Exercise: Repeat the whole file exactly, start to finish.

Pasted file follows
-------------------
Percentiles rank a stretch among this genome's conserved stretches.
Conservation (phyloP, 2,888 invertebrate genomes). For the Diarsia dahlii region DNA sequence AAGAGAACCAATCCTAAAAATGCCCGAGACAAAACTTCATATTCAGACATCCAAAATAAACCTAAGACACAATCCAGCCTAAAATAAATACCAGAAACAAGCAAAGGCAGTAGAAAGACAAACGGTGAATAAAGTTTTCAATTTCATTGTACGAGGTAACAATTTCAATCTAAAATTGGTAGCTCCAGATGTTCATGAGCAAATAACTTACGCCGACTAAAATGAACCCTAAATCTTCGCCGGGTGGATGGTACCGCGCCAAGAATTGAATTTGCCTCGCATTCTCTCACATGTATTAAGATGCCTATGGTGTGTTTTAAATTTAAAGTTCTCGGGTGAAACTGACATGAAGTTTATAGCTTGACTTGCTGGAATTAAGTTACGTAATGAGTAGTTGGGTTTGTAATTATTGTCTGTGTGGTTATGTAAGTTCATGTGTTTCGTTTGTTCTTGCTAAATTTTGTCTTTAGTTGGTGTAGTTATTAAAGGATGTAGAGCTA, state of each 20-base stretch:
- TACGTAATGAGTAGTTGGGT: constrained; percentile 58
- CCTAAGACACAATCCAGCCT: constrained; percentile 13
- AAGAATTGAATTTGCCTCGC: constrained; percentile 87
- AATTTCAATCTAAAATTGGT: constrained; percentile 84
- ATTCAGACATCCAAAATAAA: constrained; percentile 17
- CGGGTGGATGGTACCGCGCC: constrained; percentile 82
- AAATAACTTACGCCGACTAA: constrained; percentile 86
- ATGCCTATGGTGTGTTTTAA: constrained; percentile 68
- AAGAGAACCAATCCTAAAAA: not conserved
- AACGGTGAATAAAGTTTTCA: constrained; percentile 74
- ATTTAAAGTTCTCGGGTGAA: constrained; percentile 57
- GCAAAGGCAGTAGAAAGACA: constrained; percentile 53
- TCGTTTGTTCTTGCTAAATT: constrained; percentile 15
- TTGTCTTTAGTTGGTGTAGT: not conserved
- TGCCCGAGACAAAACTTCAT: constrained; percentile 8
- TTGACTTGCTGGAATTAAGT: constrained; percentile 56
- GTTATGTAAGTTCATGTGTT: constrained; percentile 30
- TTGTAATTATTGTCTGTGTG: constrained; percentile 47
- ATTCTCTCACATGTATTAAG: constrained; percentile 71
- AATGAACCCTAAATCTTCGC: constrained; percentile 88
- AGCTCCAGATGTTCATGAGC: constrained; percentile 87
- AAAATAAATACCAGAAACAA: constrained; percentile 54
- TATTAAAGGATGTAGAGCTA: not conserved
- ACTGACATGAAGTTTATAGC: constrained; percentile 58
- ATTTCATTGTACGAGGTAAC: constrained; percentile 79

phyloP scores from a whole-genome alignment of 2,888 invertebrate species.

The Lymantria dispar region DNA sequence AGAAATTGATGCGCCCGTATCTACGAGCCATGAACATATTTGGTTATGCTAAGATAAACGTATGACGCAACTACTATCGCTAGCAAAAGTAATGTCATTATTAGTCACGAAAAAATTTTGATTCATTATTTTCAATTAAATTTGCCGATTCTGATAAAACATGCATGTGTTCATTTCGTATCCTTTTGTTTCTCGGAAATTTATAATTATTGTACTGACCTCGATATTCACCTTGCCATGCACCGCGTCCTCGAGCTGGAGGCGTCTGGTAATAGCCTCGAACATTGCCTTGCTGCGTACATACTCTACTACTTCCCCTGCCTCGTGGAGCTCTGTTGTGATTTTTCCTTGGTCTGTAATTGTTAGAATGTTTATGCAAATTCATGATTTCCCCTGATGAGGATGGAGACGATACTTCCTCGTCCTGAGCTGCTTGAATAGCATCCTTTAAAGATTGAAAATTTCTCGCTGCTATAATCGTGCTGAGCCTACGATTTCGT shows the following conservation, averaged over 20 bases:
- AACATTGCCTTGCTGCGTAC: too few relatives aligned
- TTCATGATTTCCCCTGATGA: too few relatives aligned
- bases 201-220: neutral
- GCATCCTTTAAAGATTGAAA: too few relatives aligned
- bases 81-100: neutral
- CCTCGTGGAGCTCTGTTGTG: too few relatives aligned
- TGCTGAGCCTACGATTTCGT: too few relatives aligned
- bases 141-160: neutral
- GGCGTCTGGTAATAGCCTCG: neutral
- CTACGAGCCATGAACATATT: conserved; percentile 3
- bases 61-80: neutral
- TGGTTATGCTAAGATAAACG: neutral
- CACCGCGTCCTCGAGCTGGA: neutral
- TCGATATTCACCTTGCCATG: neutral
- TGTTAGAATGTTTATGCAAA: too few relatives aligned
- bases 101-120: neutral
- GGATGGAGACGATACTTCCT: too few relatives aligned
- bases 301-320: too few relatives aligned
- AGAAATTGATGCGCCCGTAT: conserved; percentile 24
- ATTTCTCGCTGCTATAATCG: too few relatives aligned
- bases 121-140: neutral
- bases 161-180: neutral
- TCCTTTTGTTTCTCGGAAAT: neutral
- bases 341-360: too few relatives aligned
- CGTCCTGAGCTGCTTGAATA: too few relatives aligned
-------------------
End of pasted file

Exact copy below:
Percentiles rank a stretch among this genome's conserved stretches.
Conservation (phyloP, 2,888 invertebrate genomes). For the Diarsia dahlii region DNA sequence AAGAGAACCAATCCTAAAAATGCCCGAGACAAAACTTCATATTCAGACATCCAAAATAAACCTAAGACACAATCCAGCCTAAAATAAATACCAGAAACAAGCAAAGGCAGTAGAAAGACAAACGGTGAATAAAGTTTTCAATTTCATTGTACGAGGTAACAATTTCAATCTAAAATTGGTAGCTCCAGATGTTCATGAGCAAATAACTTACGCCGACTAAAATGAACCCTAAATCTTCGCCGGGTGGATGGTACCGCGCCAAGAATTGAATTTGCCTCGCATTCTCTCACATGTATTAAGATGCCTATGGTGTGTTTTAAATTTAAAGTTCTCGGGTGAAACTGACATGAAGTTTATAGCTTGACTTGCTGGAATTAAGTTACGTAATGAGTAGTTGGGTTTGTAATTATTGTCTGTGTGGTTATGTAAGTTCATGTGTTTCGTTTGTTCTTGCTAAATTTTGTCTTTAGTTGGTGTAGTTATTAAAGGATGTAGAGCTA, state of each 20-base stretch:
- TACGTAATGAGTAGTTGGGT: constrained; percentile 58
- CCTAAGACACAATCCAGCCT: constrained; percentile 13
- AAGAATTGAATTTGCCTCGC: constrained; percentile 87
- AATTTCAATCTAAAATTGGT: constrained; percentile 84
- ATTCAGACATCCAAAATAAA: constrained; percentile 17
- CGGGTGGATGGTACCGCGCC: constrained; percentile 82
- AAATAACTTACGCCGACTAA: constrained; percentile 86
- ATGCCTATGGTGTGTTTTAA: constrained; percentile 68
- AAGAGAACCAATCCTAAAAA: not conserved
- AACGGTGAATAAAGTTTTCA: constrained; percentile 74
- ATTTAAAGTTCTCGGGTGAA: constrained; percentile 57
- GCAAAGGCAGTAGAAAGACA: constrained; percentile 53
- TCGTTTGTTCTTGCTAAATT: constrained; percentile 15
- TTGTCTTTAGTTGGTGTAGT: not conserved
- TGCCCGAGACAAAACTTCAT: constrained; percentile 8
- TTGACTTGCTGGAATTAAGT: constrained; percentile 56
- GTTATGTAAGTTCATGTGTT: constrained; percentile 30
- TTGTAATTATTGTCTGTGTG: constrained; percentile 47
- ATTCTCTCACATGTATTAAG: constrained; percentile 71
- AATGAACCCTAAATCTTCGC: constrained; percentile 88
- AGCTCCAGATGTTCATGAGC: constrained; percentile 87
- AAAATAAATACCAGAAACAA: constrained; percentile 54
- TATTAAAGGATGTAGAGCTA: not conserved
- ACTGACATGAAGTTTATAGC: constrained; percentile 58
- ATTTCATTGTACGAGGTAAC: constrained; percentile 79

phyloP scores from a whole-genome alignment of 2,888 invertebrate species.

The Lymantria dispar region DNA sequence AGAAATTGATGCGCCCGTATCTACGAGCCATGAACATATTTGGTTATGCTAAGATAAACGTATGACGCAACTACTATCGCTAGCAAAAGTAATGTCATTATTAGTCACGAAAAAATTTTGATTCATTATTTTCAATTAAATTTGCCGATTCTGATAAAACATGCATGTGTTCATTTCGTATCCTTTTGTTTCTCGGAAATTTATAATTATTGTACTGACCTCGATATTCACCTTGCCATGCACCGCGTCCTCGAGCTGGAGGCGTCTGGTAATAGCCTCGAACATTGCCTTGCTGCGTACATACTCTACTACTTCCCCTGCCTCGTGGAGCTCTGTTGTGATTTTTCCTTGGTCTGTAATTGTTAGAATGTTTATGCAAATTCATGATTTCCCCTGATGAGGATGGAGACGATACTTCCTCGTCCTGAGCTGCTTGAATAGCATCCTTTAAAGATTGAAAATTTCTCGCTGCTATAATCGTGCTGAGCCTACGATTTCGT shows the following conservation, averaged over 20 bases:
- AACATTGCCTTGCTGCGTAC: too few relatives aligned
- TTCATGATTTCCCCTGATGA: too few relatives aligned
- bases 201-220: neutral
- GCATCCTTTAAAGATTGAAA: too few relatives aligned
- bases 81-100: neutral
- CCTCGTGGAGCTCTGTTGTG: too few relatives aligned
- TGCTGAGCCTACGATTTCGT: too few relatives aligned
- bases 141-160: neutral
- GGCGTCTGGTAATAGCCTCG: neutral
- CTACGAGCCATGAACATATT: conserved; percentile 3
- bases 61-80: neutral
- TGGTTATGCTAAGATAAACG: neutral
- CACCGCGTCCTCGAGCTGGA: neutral
- TCGATATTCACCTTGCCATG: neutral
- TGTTAGAATGTTTATGCAAA: too few relatives aligned
- bases 101-120: neutral
- GGATGGAGACGATACTTCCT: too few relatives aligned
- bases 301-320: too few relatives aligned
- AGAAATTGATGCGCCCGTAT: conserved; percentile 24
- ATTTCTCGCTGCTATAATCG: too few relatives aligned
- bases 121-140: neutral
- bases 161-180: neutral
- TCCTTTTGTTTCTCGGAAAT: neutral
- bases 341-360: too few relatives aligned
- CGTCCTGAGCTGCTTGAATA: too few relatives aligned